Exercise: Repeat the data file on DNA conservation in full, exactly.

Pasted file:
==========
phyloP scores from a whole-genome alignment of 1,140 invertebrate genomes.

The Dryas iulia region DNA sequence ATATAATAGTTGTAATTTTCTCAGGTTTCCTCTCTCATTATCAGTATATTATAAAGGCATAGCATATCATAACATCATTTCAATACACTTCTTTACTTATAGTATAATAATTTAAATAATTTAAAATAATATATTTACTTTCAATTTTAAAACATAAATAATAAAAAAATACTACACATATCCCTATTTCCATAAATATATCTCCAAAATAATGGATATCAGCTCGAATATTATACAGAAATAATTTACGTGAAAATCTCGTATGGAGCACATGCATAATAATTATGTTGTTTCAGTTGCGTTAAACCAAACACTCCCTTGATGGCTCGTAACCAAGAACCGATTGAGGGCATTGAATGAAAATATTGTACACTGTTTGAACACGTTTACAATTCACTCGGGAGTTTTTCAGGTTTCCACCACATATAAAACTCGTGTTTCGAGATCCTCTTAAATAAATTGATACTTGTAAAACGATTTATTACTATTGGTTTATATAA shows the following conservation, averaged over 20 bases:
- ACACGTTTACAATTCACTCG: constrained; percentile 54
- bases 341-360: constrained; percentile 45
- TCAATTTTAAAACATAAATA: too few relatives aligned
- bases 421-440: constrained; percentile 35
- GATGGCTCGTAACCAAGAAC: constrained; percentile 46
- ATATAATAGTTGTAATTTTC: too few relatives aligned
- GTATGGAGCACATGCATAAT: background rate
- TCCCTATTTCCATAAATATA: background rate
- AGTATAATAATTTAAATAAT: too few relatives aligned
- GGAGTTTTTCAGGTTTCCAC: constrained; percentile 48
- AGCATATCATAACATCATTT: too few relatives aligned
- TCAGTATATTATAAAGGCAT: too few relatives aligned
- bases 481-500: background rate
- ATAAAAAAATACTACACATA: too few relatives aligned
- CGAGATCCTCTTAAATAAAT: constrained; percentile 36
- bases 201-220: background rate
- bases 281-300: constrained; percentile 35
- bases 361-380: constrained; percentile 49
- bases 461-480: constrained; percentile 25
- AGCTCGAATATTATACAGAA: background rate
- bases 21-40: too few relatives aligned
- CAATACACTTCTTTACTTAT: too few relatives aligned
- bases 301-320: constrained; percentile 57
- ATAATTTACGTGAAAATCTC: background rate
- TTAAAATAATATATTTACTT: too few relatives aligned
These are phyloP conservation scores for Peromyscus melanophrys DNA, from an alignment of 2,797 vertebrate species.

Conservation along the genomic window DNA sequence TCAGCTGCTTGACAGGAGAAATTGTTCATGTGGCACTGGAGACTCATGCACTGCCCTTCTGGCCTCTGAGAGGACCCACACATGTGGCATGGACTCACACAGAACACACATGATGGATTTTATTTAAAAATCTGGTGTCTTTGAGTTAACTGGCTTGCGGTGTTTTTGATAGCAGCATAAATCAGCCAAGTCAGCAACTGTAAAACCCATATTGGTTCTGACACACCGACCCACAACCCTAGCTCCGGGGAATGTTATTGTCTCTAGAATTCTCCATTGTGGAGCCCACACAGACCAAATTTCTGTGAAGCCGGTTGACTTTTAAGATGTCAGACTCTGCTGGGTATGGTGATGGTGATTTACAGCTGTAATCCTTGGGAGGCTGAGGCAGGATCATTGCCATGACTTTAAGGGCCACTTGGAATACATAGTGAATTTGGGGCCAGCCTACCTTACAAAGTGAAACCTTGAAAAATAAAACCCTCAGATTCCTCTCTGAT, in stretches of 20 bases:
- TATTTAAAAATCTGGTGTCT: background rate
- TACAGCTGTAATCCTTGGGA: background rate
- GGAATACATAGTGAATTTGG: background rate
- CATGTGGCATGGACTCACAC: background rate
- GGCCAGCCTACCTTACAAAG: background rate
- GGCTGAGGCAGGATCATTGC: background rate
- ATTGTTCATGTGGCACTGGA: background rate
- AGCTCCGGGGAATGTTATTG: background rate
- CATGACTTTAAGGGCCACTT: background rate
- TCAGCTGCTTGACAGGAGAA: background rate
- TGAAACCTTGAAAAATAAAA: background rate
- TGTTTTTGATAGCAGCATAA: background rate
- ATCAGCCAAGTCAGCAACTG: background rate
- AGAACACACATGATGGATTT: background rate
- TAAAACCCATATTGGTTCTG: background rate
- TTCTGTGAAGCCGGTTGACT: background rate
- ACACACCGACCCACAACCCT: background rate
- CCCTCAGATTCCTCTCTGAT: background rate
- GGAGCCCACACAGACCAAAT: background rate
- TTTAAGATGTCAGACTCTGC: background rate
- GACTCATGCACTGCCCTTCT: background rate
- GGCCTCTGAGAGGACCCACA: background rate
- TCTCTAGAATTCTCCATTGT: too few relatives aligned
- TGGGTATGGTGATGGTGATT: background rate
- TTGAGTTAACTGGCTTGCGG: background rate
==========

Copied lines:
phyloP scores from a whole-genome alignment of 1,140 invertebrate genomes.

The Dryas iulia region DNA sequence ATATAATAGTTGTAATTTTCTCAGGTTTCCTCTCTCATTATCAGTATATTATAAAGGCATAGCATATCATAACATCATTTCAATACACTTCTTTACTTATAGTATAATAATTTAAATAATTTAAAATAATATATTTACTTTCAATTTTAAAACATAAATAATAAAAAAATACTACACATATCCCTATTTCCATAAATATATCTCCAAAATAATGGATATCAGCTCGAATATTATACAGAAATAATTTACGTGAAAATCTCGTATGGAGCACATGCATAATAATTATGTTGTTTCAGTTGCGTTAAACCAAACACTCCCTTGATGGCTCGTAACCAAGAACCGATTGAGGGCATTGAATGAAAATATTGTACACTGTTTGAACACGTTTACAATTCACTCGGGAGTTTTTCAGGTTTCCACCACATATAAAACTCGTGTTTCGAGATCCTCTTAAATAAATTGATACTTGTAAAACGATTTATTACTATTGGTTTATATAA shows the following conservation, averaged over 20 bases:
- ACACGTTTACAATTCACTCG: constrained; percentile 54
- bases 341-360: constrained; percentile 45
- TCAATTTTAAAACATAAATA: too few relatives aligned
- bases 421-440: constrained; percentile 35
- GATGGCTCGTAACCAAGAAC: constrained; percentile 46
- ATATAATAGTTGTAATTTTC: too few relatives aligned
- GTATGGAGCACATGCATAAT: background rate
- TCCCTATTTCCATAAATATA: background rate
- AGTATAATAATTTAAATAAT: too few relatives aligned
- GGAGTTTTTCAGGTTTCCAC: constrained; percentile 48
- AGCATATCATAACATCATTT: too few relatives aligned
- TCAGTATATTATAAAGGCAT: too few relatives aligned
- bases 481-500: background rate
- ATAAAAAAATACTACACATA: too few relatives aligned
- CGAGATCCTCTTAAATAAAT: constrained; percentile 36
- bases 201-220: background rate
- bases 281-300: constrained; percentile 35
- bases 361-380: constrained; percentile 49
- bases 461-480: constrained; percentile 25
- AGCTCGAATATTATACAGAA: background rate
- bases 21-40: too few relatives aligned
- CAATACACTTCTTTACTTAT: too few relatives aligned
- bases 301-320: constrained; percentile 57
- ATAATTTACGTGAAAATCTC: background rate
- TTAAAATAATATATTTACTT: too few relatives aligned
These are phyloP conservation scores for Peromyscus melanophrys DNA, from an alignment of 2,797 vertebrate species.

Conservation along the genomic window DNA sequence TCAGCTGCTTGACAGGAGAAATTGTTCATGTGGCACTGGAGACTCATGCACTGCCCTTCTGGCCTCTGAGAGGACCCACACATGTGGCATGGACTCACACAGAACACACATGATGGATTTTATTTAAAAATCTGGTGTCTTTGAGTTAACTGGCTTGCGGTGTTTTTGATAGCAGCATAAATCAGCCAAGTCAGCAACTGTAAAACCCATATTGGTTCTGACACACCGACCCACAACCCTAGCTCCGGGGAATGTTATTGTCTCTAGAATTCTCCATTGTGGAGCCCACACAGACCAAATTTCTGTGAAGCCGGTTGACTTTTAAGATGTCAGACTCTGCTGGGTATGGTGATGGTGATTTACAGCTGTAATCCTTGGGAGGCTGAGGCAGGATCATTGCCATGACTTTAAGGGCCACTTGGAATACATAGTGAATTTGGGGCCAGCCTACCTTACAAAGTGAAACCTTGAAAAATAAAACCCTCAGATTCCTCTCTGAT, in stretches of 20 bases:
- TATTTAAAAATCTGGTGTCT: background rate
- TACAGCTGTAATCCTTGGGA: background rate
- GGAATACATAGTGAATTTGG: background rate
- CATGTGGCATGGACTCACAC: background rate
- GGCCAGCCTACCTTACAAAG: background rate
- GGCTGAGGCAGGATCATTGC: background rate
- ATTGTTCATGTGGCACTGGA: background rate
- AGCTCCGGGGAATGTTATTG: background rate
- CATGACTTTAAGGGCCACTT: background rate
- TCAGCTGCTTGACAGGAGAA: background rate
- TGAAACCTTGAAAAATAAAA: background rate
- TGTTTTTGATAGCAGCATAA: background rate
- ATCAGCCAAGTCAGCAACTG: background rate
- AGAACACACATGATGGATTT: background rate
- TAAAACCCATATTGGTTCTG: background rate
- TTCTGTGAAGCCGGTTGACT: background rate
- ACACACCGACCCACAACCCT: background rate
- CCCTCAGATTCCTCTCTGAT: background rate
- GGAGCCCACACAGACCAAAT: background rate
- TTTAAGATGTCAGACTCTGC: background rate
- GACTCATGCACTGCCCTTCT: background rate
- GGCCTCTGAGAGGACCCACA: background rate
- TCTCTAGAATTCTCCATTGT: too few relatives aligned
- TGGGTATGGTGATGGTGATT: background rate
- TTGAGTTAACTGGCTTGCGG: background rate